Target blames criminal networks for up to $600M in lost profits

Target is the latest big retailer blaming shoplifting for putting a big hit on its profits. The company said its gross margin rate dropped from 28% in last year's 3rd quarter to 24.7% this year. Along with shoplifting, referred to as shrink in the industry, the company blamed higher markdown rates and freight costs for dragging down profits.

The company says "inventory shortage or shrink" is a major drain on profits and it "is a growing problem." Target expects theft to cost it $600 million in lost profits this year.

"At Target, year-to-date, incremental shortage has already reduced our gross margin by more than $400 million vs. last year and we expect it will reduce our gross margin by more than $600 million for the full year," company CFO Michael Fiddelke said in an earning conference call this week. "This is an industry-wide problem that is often driven by criminal networks."

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"It started probably in some localized geographies originally, but we see those circles expanding and the impact continuing to grow," John Mulligan, Target COO said. "This is primarily driven by organized crime."

Target says it is working on training and technology to help cut down on theft and is working with other companies to find industry-wide solutions.

It is also locking up items. Images from a Target in Queens showed items like toothpaste and razors locked behind glass doors. Customers are required to use a sensor device to summon store workers to unlock the items.

Target has also taken shoplifting so seriously that it has its own forensic science team.

Based in Las Vegas and Minneapolis, the forensic team helps solve organized retail crimes committed at Target stores through video and image analysis, latent fingerprint, and computer forensics.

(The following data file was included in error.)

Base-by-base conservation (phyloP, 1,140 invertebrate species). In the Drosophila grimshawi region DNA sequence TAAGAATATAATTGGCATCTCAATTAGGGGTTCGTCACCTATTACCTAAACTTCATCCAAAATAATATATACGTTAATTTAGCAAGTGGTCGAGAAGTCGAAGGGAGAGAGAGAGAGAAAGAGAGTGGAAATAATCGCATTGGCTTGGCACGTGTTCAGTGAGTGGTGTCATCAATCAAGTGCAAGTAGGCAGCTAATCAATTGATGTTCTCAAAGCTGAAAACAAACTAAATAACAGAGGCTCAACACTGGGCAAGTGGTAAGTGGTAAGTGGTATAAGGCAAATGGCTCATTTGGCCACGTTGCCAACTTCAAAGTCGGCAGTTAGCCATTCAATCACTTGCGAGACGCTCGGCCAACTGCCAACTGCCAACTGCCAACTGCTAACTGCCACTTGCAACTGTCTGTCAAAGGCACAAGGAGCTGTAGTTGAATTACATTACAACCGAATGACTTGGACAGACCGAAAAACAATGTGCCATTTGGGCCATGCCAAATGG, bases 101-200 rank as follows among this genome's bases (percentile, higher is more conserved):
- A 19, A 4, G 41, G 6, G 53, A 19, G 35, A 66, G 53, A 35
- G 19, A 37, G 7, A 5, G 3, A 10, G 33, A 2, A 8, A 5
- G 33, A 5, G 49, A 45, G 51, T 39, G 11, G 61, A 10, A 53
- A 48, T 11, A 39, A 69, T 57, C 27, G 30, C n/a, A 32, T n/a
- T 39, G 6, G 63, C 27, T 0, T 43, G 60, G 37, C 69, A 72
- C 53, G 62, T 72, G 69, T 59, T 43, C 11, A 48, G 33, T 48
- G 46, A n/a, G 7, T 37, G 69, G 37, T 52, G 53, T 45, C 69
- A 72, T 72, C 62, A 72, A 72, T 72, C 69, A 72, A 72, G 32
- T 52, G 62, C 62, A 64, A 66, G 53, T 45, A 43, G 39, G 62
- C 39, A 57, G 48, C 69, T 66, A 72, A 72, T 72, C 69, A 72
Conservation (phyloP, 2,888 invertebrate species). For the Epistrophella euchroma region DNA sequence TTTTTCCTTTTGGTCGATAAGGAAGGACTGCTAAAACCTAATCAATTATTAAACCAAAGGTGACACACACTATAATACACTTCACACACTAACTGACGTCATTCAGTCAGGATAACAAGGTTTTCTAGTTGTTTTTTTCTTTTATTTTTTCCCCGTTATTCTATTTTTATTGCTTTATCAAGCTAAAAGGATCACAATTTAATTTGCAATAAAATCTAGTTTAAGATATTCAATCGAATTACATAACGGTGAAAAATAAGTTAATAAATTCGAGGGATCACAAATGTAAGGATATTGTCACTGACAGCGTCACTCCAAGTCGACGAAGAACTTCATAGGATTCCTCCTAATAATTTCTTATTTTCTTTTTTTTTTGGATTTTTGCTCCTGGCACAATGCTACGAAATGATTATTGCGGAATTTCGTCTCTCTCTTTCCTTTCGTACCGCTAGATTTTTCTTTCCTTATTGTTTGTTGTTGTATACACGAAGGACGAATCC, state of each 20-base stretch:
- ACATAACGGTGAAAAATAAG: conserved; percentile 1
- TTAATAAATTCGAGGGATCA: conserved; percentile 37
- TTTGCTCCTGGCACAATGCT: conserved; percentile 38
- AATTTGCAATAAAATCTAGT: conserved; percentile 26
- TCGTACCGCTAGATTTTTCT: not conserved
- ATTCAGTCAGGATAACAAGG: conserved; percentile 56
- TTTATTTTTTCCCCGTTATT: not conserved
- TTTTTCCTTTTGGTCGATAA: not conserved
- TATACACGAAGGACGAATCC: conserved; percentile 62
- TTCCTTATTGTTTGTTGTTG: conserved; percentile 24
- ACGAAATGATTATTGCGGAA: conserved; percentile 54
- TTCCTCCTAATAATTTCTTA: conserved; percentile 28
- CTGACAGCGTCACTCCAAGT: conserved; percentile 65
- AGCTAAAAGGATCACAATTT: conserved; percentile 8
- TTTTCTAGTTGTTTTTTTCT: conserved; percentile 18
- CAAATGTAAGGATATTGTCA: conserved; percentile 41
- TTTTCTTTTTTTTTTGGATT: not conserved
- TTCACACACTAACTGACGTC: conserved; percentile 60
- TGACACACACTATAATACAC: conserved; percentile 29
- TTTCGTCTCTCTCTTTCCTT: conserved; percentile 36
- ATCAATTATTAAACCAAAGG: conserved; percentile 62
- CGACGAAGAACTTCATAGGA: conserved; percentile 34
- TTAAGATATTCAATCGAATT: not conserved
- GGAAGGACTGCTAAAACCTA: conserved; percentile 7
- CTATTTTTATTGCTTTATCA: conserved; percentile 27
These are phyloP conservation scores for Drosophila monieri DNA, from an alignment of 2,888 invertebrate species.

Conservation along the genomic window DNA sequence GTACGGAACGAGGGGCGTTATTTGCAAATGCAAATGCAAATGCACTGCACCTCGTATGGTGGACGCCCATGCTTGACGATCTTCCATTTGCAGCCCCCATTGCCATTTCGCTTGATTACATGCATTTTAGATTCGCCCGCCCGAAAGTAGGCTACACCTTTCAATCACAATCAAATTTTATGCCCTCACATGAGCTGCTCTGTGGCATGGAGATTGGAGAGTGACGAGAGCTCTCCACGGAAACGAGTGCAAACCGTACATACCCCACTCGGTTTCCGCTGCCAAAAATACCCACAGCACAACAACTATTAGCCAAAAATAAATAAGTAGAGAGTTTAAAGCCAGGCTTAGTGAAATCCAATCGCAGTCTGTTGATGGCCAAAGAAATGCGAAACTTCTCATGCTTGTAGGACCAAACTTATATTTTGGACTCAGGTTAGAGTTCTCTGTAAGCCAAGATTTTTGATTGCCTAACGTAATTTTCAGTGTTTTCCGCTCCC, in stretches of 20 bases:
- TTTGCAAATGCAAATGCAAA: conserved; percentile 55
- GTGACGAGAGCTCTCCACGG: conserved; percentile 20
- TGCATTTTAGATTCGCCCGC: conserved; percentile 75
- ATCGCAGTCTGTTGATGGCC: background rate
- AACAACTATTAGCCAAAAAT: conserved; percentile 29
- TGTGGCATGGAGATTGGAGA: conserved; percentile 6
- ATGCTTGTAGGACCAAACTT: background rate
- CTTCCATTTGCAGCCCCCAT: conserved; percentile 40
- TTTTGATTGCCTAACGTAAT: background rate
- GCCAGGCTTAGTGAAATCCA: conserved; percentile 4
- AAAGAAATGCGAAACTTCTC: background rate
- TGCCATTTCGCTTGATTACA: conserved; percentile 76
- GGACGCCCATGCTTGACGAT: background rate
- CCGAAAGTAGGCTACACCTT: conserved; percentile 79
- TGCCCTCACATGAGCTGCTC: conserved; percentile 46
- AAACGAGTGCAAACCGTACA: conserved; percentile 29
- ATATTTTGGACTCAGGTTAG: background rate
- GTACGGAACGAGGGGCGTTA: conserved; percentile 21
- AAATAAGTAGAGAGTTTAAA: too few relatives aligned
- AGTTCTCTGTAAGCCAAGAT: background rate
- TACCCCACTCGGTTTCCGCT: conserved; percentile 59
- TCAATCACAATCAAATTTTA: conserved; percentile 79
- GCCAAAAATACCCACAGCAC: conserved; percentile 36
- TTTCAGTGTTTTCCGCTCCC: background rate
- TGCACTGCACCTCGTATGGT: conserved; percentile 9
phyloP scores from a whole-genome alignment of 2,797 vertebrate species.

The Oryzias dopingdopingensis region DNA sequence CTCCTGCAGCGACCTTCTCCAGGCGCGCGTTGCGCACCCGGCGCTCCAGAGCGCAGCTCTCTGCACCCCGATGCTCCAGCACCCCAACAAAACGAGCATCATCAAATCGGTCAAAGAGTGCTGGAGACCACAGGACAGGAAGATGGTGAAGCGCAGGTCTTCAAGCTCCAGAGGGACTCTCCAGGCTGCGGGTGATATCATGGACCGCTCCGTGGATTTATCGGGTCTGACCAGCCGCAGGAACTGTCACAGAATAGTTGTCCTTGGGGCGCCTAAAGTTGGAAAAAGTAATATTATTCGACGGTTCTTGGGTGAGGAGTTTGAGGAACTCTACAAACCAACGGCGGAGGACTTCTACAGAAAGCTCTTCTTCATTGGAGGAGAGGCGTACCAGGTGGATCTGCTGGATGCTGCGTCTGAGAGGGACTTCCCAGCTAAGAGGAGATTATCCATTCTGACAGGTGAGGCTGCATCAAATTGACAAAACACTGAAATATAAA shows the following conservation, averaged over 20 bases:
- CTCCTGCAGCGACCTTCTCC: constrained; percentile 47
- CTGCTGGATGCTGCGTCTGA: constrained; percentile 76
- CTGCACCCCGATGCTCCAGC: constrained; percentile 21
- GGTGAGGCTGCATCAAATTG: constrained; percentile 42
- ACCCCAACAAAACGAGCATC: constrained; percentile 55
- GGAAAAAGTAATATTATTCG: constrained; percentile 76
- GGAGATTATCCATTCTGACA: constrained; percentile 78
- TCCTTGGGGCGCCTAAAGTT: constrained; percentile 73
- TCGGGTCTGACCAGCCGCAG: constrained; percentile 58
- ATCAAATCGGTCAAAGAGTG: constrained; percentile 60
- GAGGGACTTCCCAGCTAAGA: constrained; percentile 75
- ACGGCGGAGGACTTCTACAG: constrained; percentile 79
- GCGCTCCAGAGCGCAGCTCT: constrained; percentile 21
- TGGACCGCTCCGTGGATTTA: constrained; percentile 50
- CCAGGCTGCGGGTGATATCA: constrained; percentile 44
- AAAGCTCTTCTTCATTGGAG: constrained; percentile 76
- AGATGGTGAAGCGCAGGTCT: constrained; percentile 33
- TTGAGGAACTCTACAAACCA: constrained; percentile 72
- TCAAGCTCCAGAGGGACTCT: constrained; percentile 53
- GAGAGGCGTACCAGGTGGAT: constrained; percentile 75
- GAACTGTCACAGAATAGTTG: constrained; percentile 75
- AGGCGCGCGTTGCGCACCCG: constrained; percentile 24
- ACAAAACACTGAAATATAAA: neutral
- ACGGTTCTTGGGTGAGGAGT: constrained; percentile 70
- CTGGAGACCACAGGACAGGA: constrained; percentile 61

Company leaders noted on the earnings call that many stolen items end up being offered for sale online.  Target says it strongly supports the passage of legislation to prevent criminals from selling stolen goods through online marketplaces.

As Target noted, it is a problem across the retail industry.

Last month, Rite Aid said shoplifting has gotten so bad in New York City that the company is considering putting everything into locked displays.

The company recently reported $5 million in additional losses in the past 3 months due to what is referred to as "shrink" in the retail industry. That's another word for stolen items.  

Rite Aid CEO Heyward Donigan cited New York City's stores as the main source of the problem.

The company says that there is no insurance on shrink and it is a hit on the company's gross margin.

Chief Retail Officer Andre Persaud said, "The environment that we operate in, particularly in New York City, is not conducive to reducing shrink just based upon everything you read and see on social media and the news in the city."

"We're looking at literally putting everything behind showcases to ensure the product is there for customers who want to buy it," Persaud said.

Shoplifting has grown in the past two years in New York City.

There were 32,358 retail theft complaints in 2020. That grew to 43,864 in 2021.  The trend has continued into 2022.

Manhattan District Attorney Alvin Bragg has received much criticism for the problem due to his no-bail policies for what are considered non-violent crimes.

Earlier this year Bragg said that he planned to address the problem with a small business alliance task force made up of small business leaders from across the borough.  That report was due in May.  Shoplifting has not become less of a problem.

Target said that while it is dealing with retail theft, Mulligan said, "The biggest focus for us is keeping our team and our guests safe."